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U.S. attorney sues GOP donor over unpaid trading penalty

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The federal government is suing a former Indianapolis businessman and major Republican donor to collect a $600,000 federal penalty for commodities trading violations.

The U.S. attorney's office sued Jerry W. Slusser on Thursday to collect the penalty from the Commodity Futures Trading Commission. Slusser, who now lives in Las Vegas, was found liable for multiple violations of the commodity exchange act in 1999, but the penalty wasn't imposed until 2006 after he filed numerous appeals.

Officials say Slusser has not made any payment toward the debt, which also includes interest.

Slusser was the owner of First Republic Financial Corp. (formerly known as Vancorp Financial Services) of Indianapolis, which misappropriated nearly $6 million of customer funds and made material misrepresentations and omissions of facts to customers in 1989.

Campaign finance reports on the Indiana Secretary of State's website show Slusser has donated $103,000 in cash and $148,000 in in-kind contributions to various GOP committees. Slusser has given to Gov. Mitch Daniels and his Aiming Higher political action committee.

Daniels' spokeswoman Jane Jankowski said Daniels didn't know Slusser when the violations occurred and was unaware of them.

Slusser had an unlisted phone number and couldn't be reached for comment.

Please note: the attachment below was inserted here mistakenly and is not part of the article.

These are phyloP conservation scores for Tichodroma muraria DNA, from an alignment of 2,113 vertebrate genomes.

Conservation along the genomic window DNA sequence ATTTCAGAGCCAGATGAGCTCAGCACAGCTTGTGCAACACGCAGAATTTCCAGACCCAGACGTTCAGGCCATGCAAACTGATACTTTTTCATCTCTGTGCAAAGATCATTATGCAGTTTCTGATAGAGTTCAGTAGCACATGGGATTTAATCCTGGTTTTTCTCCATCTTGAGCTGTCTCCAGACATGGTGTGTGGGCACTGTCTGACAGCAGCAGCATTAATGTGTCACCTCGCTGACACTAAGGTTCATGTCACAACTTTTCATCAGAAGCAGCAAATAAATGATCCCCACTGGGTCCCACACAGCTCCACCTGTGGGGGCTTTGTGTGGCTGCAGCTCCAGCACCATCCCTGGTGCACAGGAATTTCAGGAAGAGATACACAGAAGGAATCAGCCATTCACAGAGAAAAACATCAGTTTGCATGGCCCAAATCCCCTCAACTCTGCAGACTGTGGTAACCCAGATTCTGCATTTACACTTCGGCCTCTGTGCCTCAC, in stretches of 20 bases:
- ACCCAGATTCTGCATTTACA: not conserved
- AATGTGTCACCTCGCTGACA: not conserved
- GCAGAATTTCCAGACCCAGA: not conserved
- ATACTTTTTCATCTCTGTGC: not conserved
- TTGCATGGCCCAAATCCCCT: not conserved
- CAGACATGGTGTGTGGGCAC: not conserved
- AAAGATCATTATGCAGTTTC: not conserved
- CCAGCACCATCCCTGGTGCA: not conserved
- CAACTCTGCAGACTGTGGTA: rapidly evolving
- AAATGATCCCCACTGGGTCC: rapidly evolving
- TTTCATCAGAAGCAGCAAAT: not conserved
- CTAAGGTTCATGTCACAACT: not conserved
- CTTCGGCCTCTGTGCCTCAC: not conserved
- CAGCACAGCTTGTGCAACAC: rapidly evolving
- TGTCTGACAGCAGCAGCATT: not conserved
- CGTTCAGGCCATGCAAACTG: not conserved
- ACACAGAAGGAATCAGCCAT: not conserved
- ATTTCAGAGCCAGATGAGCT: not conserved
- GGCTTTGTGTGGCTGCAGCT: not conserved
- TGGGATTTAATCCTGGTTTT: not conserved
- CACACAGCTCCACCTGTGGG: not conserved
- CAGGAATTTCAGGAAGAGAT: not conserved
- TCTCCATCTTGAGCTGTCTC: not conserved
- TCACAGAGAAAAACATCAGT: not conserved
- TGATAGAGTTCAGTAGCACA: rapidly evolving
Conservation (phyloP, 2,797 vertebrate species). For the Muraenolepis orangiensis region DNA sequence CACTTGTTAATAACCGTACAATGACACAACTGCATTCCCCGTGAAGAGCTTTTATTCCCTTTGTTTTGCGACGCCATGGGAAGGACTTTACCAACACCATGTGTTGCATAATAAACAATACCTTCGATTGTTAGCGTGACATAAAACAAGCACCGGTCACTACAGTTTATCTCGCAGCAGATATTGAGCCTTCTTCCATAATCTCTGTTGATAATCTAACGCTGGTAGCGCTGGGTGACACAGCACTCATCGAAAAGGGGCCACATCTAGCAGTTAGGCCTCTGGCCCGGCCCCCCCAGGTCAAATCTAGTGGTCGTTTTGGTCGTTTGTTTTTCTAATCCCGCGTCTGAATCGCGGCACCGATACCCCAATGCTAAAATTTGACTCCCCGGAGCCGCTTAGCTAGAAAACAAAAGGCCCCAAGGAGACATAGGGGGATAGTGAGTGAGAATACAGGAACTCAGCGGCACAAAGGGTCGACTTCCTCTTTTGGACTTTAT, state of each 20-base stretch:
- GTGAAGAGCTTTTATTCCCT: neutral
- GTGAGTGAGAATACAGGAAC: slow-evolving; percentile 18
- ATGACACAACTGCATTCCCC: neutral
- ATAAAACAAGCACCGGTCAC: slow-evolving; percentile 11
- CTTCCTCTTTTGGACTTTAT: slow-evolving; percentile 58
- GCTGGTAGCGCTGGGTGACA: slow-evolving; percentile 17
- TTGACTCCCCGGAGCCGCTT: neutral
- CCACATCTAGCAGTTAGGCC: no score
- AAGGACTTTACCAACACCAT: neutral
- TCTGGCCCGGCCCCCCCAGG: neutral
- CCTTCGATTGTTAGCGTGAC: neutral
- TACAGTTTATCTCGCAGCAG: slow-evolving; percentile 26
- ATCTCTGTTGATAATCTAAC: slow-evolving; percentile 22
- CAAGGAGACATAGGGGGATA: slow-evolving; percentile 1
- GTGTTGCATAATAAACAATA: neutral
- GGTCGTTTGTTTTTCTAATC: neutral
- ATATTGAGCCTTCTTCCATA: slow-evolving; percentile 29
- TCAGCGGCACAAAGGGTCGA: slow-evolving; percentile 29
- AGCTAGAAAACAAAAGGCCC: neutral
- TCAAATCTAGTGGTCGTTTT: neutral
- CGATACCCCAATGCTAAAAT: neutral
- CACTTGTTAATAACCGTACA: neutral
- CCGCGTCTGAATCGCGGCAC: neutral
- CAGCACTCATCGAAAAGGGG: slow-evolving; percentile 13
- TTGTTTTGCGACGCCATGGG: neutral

Slusser's attorney, James Voyles, said in a statement that the case was without merit and would be "vigorously defended."

Voyles said the case stemmed from a business transaction in Europe some 22 years ago, and that the statute of limitations had expired.

"Mr. Slusser has fought this battle several times over the past 20 years, and we intend to fight it again and firmly believe we will prevail in the present issue," Voyles said.


 

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  • I know nothing
    How many of Mitch's buds are going to be have been under investigation? Are any of the donations to his run for gov, or aiming higher legitimate?
  • surprisesd?
    The Mitch Daniels house of cards.

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  1. Those of you yelling to deport them all should at least understand that the law allows minors (if not from a bordering country) to argue for asylum. If you don't like the law, you can petition Congress to change it. But you can't blindly scream that they all need to be deported now, unless you want your government to just decide which laws to follow and which to ignore.

  2. 52,000 children in a country with a population of nearly 300 million is decimal dust or a nano-amount of people that can be easily absorbed. In addition, the flow of children from central American countries is decreasing. BL - the country can easily absorb these children while at the same time trying to discourage more children from coming. There is tension between economic concerns and the values of Judeo-Christian believers. But, I cannot see how the economic argument can stand up against the values of the believers, which most people in this country espouse (but perhaps don't practice). The Governor, who is an alleged religious man and a family man, seems to favor the economic argument; I do not see how his position is tenable under the circumstances. Yes, this is a complicated situation made worse by politics but....these are helpless children without parents and many want to simply "ship" them back to who knows where. Where are our Hoosier hearts? I thought the term Hoosier was synonymous with hospitable.

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